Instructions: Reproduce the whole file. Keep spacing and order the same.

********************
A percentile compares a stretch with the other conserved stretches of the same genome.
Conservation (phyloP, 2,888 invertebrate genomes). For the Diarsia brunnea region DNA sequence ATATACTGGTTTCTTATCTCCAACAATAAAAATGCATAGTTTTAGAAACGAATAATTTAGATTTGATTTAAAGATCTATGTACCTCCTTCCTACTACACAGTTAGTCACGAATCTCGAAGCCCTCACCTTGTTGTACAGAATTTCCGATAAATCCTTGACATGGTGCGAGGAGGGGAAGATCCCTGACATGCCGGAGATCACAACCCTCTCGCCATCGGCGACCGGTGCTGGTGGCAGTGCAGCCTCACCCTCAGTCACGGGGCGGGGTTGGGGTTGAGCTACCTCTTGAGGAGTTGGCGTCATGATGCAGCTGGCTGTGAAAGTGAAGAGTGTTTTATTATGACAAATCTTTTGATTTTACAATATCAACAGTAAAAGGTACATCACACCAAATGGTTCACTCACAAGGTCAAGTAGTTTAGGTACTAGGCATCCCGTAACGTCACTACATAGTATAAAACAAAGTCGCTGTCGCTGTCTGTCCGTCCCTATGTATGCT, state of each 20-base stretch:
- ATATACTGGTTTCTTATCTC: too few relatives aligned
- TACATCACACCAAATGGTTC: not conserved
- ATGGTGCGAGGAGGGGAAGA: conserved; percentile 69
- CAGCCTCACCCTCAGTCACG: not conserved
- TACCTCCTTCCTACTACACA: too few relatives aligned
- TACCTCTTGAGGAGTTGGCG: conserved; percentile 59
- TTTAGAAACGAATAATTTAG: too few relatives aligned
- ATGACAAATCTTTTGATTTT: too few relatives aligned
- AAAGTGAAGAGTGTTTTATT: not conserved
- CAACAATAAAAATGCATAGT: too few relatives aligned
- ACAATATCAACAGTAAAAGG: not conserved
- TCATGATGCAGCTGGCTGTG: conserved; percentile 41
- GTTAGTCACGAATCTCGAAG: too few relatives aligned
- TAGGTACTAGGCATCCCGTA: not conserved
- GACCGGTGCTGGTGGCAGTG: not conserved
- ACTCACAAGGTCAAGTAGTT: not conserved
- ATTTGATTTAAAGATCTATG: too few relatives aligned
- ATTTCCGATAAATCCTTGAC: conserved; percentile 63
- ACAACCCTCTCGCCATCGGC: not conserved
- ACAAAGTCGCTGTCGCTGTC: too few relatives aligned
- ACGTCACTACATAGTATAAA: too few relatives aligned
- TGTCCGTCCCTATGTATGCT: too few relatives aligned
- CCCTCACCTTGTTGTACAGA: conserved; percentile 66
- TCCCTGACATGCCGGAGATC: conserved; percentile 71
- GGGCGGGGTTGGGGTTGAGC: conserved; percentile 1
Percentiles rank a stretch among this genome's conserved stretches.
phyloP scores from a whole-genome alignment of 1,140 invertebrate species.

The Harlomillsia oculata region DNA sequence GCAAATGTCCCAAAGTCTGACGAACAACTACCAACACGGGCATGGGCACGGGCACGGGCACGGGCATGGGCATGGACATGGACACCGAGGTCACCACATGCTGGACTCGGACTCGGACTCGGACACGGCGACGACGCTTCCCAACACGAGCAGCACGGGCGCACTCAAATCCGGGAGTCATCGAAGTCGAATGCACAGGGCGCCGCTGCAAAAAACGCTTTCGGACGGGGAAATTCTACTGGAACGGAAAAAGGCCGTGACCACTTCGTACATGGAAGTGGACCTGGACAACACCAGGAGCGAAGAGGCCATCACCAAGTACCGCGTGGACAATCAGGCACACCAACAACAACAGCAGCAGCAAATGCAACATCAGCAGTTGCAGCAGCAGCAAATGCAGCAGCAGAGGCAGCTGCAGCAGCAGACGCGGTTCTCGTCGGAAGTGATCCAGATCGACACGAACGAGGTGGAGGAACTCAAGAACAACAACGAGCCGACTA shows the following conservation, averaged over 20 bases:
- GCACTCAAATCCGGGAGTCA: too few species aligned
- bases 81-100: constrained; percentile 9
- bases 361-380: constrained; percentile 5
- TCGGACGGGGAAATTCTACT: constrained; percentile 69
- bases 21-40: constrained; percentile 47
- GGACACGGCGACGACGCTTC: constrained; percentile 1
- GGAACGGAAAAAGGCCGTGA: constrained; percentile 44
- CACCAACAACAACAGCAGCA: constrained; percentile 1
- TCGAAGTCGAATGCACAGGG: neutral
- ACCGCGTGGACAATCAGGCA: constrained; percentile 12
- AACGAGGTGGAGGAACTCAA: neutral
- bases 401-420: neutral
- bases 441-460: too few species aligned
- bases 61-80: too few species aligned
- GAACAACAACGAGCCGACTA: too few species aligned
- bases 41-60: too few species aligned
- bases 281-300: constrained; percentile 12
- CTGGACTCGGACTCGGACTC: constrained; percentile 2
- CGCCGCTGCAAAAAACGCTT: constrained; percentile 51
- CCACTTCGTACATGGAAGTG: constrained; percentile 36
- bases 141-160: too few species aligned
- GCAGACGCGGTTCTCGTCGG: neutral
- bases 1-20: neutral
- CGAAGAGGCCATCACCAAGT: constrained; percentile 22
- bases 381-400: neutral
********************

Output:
A percentile compares a stretch with the other conserved stretches of the same genome.
Conservation (phyloP, 2,888 invertebrate genomes). For the Diarsia brunnea region DNA sequence ATATACTGGTTTCTTATCTCCAACAATAAAAATGCATAGTTTTAGAAACGAATAATTTAGATTTGATTTAAAGATCTATGTACCTCCTTCCTACTACACAGTTAGTCACGAATCTCGAAGCCCTCACCTTGTTGTACAGAATTTCCGATAAATCCTTGACATGGTGCGAGGAGGGGAAGATCCCTGACATGCCGGAGATCACAACCCTCTCGCCATCGGCGACCGGTGCTGGTGGCAGTGCAGCCTCACCCTCAGTCACGGGGCGGGGTTGGGGTTGAGCTACCTCTTGAGGAGTTGGCGTCATGATGCAGCTGGCTGTGAAAGTGAAGAGTGTTTTATTATGACAAATCTTTTGATTTTACAATATCAACAGTAAAAGGTACATCACACCAAATGGTTCACTCACAAGGTCAAGTAGTTTAGGTACTAGGCATCCCGTAACGTCACTACATAGTATAAAACAAAGTCGCTGTCGCTGTCTGTCCGTCCCTATGTATGCT, state of each 20-base stretch:
- ATATACTGGTTTCTTATCTC: too few relatives aligned
- TACATCACACCAAATGGTTC: not conserved
- ATGGTGCGAGGAGGGGAAGA: conserved; percentile 69
- CAGCCTCACCCTCAGTCACG: not conserved
- TACCTCCTTCCTACTACACA: too few relatives aligned
- TACCTCTTGAGGAGTTGGCG: conserved; percentile 59
- TTTAGAAACGAATAATTTAG: too few relatives aligned
- ATGACAAATCTTTTGATTTT: too few relatives aligned
- AAAGTGAAGAGTGTTTTATT: not conserved
- CAACAATAAAAATGCATAGT: too few relatives aligned
- ACAATATCAACAGTAAAAGG: not conserved
- TCATGATGCAGCTGGCTGTG: conserved; percentile 41
- GTTAGTCACGAATCTCGAAG: too few relatives aligned
- TAGGTACTAGGCATCCCGTA: not conserved
- GACCGGTGCTGGTGGCAGTG: not conserved
- ACTCACAAGGTCAAGTAGTT: not conserved
- ATTTGATTTAAAGATCTATG: too few relatives aligned
- ATTTCCGATAAATCCTTGAC: conserved; percentile 63
- ACAACCCTCTCGCCATCGGC: not conserved
- ACAAAGTCGCTGTCGCTGTC: too few relatives aligned
- ACGTCACTACATAGTATAAA: too few relatives aligned
- TGTCCGTCCCTATGTATGCT: too few relatives aligned
- CCCTCACCTTGTTGTACAGA: conserved; percentile 66
- TCCCTGACATGCCGGAGATC: conserved; percentile 71
- GGGCGGGGTTGGGGTTGAGC: conserved; percentile 1
Percentiles rank a stretch among this genome's conserved stretches.
phyloP scores from a whole-genome alignment of 1,140 invertebrate species.

The Harlomillsia oculata region DNA sequence GCAAATGTCCCAAAGTCTGACGAACAACTACCAACACGGGCATGGGCACGGGCACGGGCACGGGCATGGGCATGGACATGGACACCGAGGTCACCACATGCTGGACTCGGACTCGGACTCGGACACGGCGACGACGCTTCCCAACACGAGCAGCACGGGCGCACTCAAATCCGGGAGTCATCGAAGTCGAATGCACAGGGCGCCGCTGCAAAAAACGCTTTCGGACGGGGAAATTCTACTGGAACGGAAAAAGGCCGTGACCACTTCGTACATGGAAGTGGACCTGGACAACACCAGGAGCGAAGAGGCCATCACCAAGTACCGCGTGGACAATCAGGCACACCAACAACAACAGCAGCAGCAAATGCAACATCAGCAGTTGCAGCAGCAGCAAATGCAGCAGCAGAGGCAGCTGCAGCAGCAGACGCGGTTCTCGTCGGAAGTGATCCAGATCGACACGAACGAGGTGGAGGAACTCAAGAACAACAACGAGCCGACTA shows the following conservation, averaged over 20 bases:
- GCACTCAAATCCGGGAGTCA: too few species aligned
- bases 81-100: constrained; percentile 9
- bases 361-380: constrained; percentile 5
- TCGGACGGGGAAATTCTACT: constrained; percentile 69
- bases 21-40: constrained; percentile 47
- GGACACGGCGACGACGCTTC: constrained; percentile 1
- GGAACGGAAAAAGGCCGTGA: constrained; percentile 44
- CACCAACAACAACAGCAGCA: constrained; percentile 1
- TCGAAGTCGAATGCACAGGG: neutral
- ACCGCGTGGACAATCAGGCA: constrained; percentile 12
- AACGAGGTGGAGGAACTCAA: neutral
- bases 401-420: neutral
- bases 441-460: too few species aligned
- bases 61-80: too few species aligned
- GAACAACAACGAGCCGACTA: too few species aligned
- bases 41-60: too few species aligned
- bases 281-300: constrained; percentile 12
- CTGGACTCGGACTCGGACTC: constrained; percentile 2
- CGCCGCTGCAAAAAACGCTT: constrained; percentile 51
- CCACTTCGTACATGGAAGTG: constrained; percentile 36
- bases 141-160: too few species aligned
- GCAGACGCGGTTCTCGTCGG: neutral
- bases 1-20: neutral
- CGAAGAGGCCATCACCAAGT: constrained; percentile 22
- bases 381-400: neutral